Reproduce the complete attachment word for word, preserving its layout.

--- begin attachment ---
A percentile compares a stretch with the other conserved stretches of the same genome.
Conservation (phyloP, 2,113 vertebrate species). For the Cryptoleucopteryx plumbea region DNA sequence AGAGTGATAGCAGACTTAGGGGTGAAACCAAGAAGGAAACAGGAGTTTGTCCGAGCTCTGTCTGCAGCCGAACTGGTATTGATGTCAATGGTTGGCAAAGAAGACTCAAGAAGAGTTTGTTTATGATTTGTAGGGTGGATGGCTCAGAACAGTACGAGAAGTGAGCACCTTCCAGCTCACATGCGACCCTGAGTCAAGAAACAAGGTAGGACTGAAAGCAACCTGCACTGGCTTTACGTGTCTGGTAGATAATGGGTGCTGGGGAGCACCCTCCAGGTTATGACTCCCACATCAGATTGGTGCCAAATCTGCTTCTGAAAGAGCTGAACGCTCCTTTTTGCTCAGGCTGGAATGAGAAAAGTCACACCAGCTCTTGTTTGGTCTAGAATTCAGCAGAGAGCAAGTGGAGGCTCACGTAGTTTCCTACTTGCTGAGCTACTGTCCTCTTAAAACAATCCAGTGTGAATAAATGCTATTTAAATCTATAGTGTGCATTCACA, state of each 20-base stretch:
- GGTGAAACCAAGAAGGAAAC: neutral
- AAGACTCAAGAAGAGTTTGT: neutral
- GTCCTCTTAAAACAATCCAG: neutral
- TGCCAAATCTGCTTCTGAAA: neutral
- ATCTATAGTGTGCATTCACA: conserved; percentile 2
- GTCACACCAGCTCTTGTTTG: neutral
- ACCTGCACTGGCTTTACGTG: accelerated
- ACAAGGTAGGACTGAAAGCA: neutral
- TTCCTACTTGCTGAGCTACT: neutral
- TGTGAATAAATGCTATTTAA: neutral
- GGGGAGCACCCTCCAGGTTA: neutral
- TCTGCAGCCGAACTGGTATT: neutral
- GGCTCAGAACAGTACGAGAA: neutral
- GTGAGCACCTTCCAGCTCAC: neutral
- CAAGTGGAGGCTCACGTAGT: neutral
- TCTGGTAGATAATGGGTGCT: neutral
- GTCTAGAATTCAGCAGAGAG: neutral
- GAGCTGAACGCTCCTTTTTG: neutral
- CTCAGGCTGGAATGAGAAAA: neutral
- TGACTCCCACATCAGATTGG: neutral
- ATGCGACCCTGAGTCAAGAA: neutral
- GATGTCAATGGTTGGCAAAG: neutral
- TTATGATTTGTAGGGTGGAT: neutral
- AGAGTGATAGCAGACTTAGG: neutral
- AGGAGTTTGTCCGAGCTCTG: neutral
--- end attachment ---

A percentile compares a stretch with the other conserved stretches of the same genome.
Conservation (phyloP, 2,113 vertebrate species). For the Cryptoleucopteryx plumbea region DNA sequence AGAGTGATAGCAGACTTAGGGGTGAAACCAAGAAGGAAACAGGAGTTTGTCCGAGCTCTGTCTGCAGCCGAACTGGTATTGATGTCAATGGTTGGCAAAGAAGACTCAAGAAGAGTTTGTTTATGATTTGTAGGGTGGATGGCTCAGAACAGTACGAGAAGTGAGCACCTTCCAGCTCACATGCGACCCTGAGTCAAGAAACAAGGTAGGACTGAAAGCAACCTGCACTGGCTTTACGTGTCTGGTAGATAATGGGTGCTGGGGAGCACCCTCCAGGTTATGACTCCCACATCAGATTGGTGCCAAATCTGCTTCTGAAAGAGCTGAACGCTCCTTTTTGCTCAGGCTGGAATGAGAAAAGTCACACCAGCTCTTGTTTGGTCTAGAATTCAGCAGAGAGCAAGTGGAGGCTCACGTAGTTTCCTACTTGCTGAGCTACTGTCCTCTTAAAACAATCCAGTGTGAATAAATGCTATTTAAATCTATAGTGTGCATTCACA, state of each 20-base stretch:
- GGTGAAACCAAGAAGGAAAC: neutral
- AAGACTCAAGAAGAGTTTGT: neutral
- GTCCTCTTAAAACAATCCAG: neutral
- TGCCAAATCTGCTTCTGAAA: neutral
- ATCTATAGTGTGCATTCACA: conserved; percentile 2
- GTCACACCAGCTCTTGTTTG: neutral
- ACCTGCACTGGCTTTACGTG: accelerated
- ACAAGGTAGGACTGAAAGCA: neutral
- TTCCTACTTGCTGAGCTACT: neutral
- TGTGAATAAATGCTATTTAA: neutral
- GGGGAGCACCCTCCAGGTTA: neutral
- TCTGCAGCCGAACTGGTATT: neutral
- GGCTCAGAACAGTACGAGAA: neutral
- GTGAGCACCTTCCAGCTCAC: neutral
- CAAGTGGAGGCTCACGTAGT: neutral
- TCTGGTAGATAATGGGTGCT: neutral
- GTCTAGAATTCAGCAGAGAG: neutral
- GAGCTGAACGCTCCTTTTTG: neutral
- CTCAGGCTGGAATGAGAAAA: neutral
- TGACTCCCACATCAGATTGG: neutral
- ATGCGACCCTGAGTCAAGAA: neutral
- GATGTCAATGGTTGGCAAAG: neutral
- TTATGATTTGTAGGGTGGAT: neutral
- AGAGTGATAGCAGACTTAGG: neutral
- AGGAGTTTGTCCGAGCTCTG: neutral